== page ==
In addition, although in the above embodiments the example touch input device are disclosed as either touch screens or touch pads, other types of touch input devices may be used. For example, touch input devices may be configured to detect input from other than a stylus or finger/fingernail. Other types of input include, but are not limited to, physical, electrical, magnetic, and thermal input.

Also, although in the above embodiments the cover is configured to be slid in an upward direction with respect to the main body, the cover may instead be configured to be slid in a downward direction with respect to the main body. Furthermore, the cover may be configured to be rotated without first being slid either up or down. Likewise, the cover may be configured to be rotated before being slid up or down. In each case, the touch screens as well as the multi-keys may be appropriately repositioned on the mobile terminal.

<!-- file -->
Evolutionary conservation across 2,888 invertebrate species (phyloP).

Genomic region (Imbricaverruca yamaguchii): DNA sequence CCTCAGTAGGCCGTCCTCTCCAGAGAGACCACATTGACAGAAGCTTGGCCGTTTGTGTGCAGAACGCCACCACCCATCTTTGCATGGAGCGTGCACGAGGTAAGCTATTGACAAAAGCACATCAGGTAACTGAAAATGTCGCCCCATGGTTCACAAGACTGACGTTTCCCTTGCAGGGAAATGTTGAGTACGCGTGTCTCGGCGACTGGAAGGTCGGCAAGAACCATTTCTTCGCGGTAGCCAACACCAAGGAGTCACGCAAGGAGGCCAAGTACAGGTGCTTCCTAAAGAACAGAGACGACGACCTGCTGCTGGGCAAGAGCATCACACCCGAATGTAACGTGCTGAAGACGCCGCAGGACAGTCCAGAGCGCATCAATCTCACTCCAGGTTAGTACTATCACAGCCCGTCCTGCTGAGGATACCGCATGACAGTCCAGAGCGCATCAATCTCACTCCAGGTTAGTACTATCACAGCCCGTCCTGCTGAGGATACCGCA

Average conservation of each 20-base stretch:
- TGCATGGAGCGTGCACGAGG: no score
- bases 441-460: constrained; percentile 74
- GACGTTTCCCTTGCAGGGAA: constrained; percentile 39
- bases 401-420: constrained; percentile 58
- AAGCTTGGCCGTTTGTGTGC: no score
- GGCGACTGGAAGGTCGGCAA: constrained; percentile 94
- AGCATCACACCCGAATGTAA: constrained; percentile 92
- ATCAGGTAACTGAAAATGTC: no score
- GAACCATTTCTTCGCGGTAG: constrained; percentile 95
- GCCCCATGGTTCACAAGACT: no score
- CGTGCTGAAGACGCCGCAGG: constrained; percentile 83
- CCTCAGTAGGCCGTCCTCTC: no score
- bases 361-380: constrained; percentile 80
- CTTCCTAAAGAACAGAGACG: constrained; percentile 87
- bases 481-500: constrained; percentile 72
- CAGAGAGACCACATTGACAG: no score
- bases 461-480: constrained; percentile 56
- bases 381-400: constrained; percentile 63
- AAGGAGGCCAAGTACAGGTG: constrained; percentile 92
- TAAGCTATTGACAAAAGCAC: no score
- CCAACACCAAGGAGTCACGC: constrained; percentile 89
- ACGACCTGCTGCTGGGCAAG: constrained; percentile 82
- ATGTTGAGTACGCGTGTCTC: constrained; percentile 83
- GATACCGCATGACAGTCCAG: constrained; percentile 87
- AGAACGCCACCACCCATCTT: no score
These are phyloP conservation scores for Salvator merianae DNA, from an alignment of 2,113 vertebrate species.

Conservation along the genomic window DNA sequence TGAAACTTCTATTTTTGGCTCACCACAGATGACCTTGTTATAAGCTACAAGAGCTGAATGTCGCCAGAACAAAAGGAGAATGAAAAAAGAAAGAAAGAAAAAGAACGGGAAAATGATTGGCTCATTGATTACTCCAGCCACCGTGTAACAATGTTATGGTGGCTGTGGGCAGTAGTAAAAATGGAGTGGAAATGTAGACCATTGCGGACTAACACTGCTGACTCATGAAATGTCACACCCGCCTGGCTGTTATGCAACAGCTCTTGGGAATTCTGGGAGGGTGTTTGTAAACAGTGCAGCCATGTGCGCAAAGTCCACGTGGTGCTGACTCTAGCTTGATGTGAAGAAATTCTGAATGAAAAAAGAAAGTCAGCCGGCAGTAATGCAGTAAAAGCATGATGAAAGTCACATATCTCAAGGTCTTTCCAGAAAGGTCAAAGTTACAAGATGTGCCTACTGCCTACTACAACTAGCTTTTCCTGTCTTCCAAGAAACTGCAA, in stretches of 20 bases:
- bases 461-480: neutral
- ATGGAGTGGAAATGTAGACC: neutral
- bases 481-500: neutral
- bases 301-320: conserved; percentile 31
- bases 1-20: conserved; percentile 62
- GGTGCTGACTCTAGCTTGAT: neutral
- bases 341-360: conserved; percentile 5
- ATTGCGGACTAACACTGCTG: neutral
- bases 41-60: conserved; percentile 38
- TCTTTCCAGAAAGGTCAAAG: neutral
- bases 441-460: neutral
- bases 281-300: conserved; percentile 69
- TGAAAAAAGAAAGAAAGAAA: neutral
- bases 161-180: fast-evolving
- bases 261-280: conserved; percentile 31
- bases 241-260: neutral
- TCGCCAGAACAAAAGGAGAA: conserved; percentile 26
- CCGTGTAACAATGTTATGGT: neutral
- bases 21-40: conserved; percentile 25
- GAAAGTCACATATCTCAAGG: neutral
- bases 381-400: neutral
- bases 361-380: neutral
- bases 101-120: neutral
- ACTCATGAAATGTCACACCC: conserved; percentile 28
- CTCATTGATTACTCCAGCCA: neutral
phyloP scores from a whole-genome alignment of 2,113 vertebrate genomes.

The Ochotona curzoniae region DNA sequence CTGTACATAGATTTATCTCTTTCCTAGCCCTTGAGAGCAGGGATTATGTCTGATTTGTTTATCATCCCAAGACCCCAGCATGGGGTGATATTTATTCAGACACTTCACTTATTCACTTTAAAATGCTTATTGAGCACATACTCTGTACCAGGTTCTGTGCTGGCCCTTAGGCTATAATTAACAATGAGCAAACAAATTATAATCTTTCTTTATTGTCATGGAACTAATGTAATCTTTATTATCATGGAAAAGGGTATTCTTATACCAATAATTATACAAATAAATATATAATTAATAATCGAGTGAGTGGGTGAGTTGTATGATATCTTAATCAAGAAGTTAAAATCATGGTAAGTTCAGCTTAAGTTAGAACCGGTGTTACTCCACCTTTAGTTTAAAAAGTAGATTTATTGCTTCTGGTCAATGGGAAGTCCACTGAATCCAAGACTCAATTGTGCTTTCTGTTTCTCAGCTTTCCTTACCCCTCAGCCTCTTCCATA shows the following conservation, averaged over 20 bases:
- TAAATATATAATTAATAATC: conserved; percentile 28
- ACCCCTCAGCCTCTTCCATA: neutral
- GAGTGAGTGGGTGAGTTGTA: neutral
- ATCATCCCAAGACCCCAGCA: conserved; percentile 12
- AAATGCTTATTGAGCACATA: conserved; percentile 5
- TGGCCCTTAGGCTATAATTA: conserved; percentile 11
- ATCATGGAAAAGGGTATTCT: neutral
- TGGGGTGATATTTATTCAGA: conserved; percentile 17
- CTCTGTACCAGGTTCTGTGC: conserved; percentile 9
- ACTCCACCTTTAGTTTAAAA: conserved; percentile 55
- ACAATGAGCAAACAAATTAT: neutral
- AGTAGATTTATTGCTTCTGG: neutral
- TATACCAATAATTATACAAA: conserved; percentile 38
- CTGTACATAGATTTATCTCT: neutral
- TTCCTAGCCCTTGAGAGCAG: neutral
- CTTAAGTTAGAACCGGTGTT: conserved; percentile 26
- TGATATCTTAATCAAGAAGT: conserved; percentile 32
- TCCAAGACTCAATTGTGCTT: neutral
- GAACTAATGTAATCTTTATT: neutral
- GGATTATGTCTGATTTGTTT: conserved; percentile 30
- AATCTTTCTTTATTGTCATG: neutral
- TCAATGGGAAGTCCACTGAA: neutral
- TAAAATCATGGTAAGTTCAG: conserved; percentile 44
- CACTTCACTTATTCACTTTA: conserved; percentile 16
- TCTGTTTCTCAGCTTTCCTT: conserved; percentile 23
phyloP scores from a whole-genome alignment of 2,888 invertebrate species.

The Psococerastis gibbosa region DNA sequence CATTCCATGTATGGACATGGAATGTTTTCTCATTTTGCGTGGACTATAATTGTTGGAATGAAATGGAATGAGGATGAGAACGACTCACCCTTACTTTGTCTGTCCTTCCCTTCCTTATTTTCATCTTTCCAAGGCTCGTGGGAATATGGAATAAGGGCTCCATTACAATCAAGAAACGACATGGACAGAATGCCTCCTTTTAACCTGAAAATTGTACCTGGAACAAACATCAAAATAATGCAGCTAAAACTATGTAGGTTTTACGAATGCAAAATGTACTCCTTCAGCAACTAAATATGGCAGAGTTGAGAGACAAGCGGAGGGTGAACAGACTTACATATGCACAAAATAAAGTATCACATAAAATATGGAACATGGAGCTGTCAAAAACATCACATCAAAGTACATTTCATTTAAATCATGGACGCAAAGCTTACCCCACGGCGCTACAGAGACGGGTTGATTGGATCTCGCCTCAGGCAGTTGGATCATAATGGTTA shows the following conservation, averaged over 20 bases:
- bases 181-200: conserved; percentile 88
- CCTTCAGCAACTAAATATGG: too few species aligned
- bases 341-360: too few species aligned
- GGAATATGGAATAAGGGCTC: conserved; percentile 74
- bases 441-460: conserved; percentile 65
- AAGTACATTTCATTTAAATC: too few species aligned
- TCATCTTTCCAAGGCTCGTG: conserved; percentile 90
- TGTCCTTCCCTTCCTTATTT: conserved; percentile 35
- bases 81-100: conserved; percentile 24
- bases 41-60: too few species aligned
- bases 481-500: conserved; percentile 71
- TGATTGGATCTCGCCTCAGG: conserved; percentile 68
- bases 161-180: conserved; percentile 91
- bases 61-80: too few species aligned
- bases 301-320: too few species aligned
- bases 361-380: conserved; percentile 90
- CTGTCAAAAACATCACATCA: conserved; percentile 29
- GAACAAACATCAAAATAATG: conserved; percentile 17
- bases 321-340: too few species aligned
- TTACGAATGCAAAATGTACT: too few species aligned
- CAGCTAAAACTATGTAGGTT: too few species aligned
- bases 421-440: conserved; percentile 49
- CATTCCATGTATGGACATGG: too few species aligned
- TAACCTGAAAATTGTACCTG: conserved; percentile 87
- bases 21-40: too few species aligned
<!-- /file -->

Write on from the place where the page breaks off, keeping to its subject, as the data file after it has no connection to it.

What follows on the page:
Further, although in the above embodiments the first display has been described as an image device formed of light-emitting elements and configured to display only images, the first display may instead be a touch screen, or a combination touch screen and image device. Likewise, each of the above-described displays could include multiple displays that may or may not function independently from one another.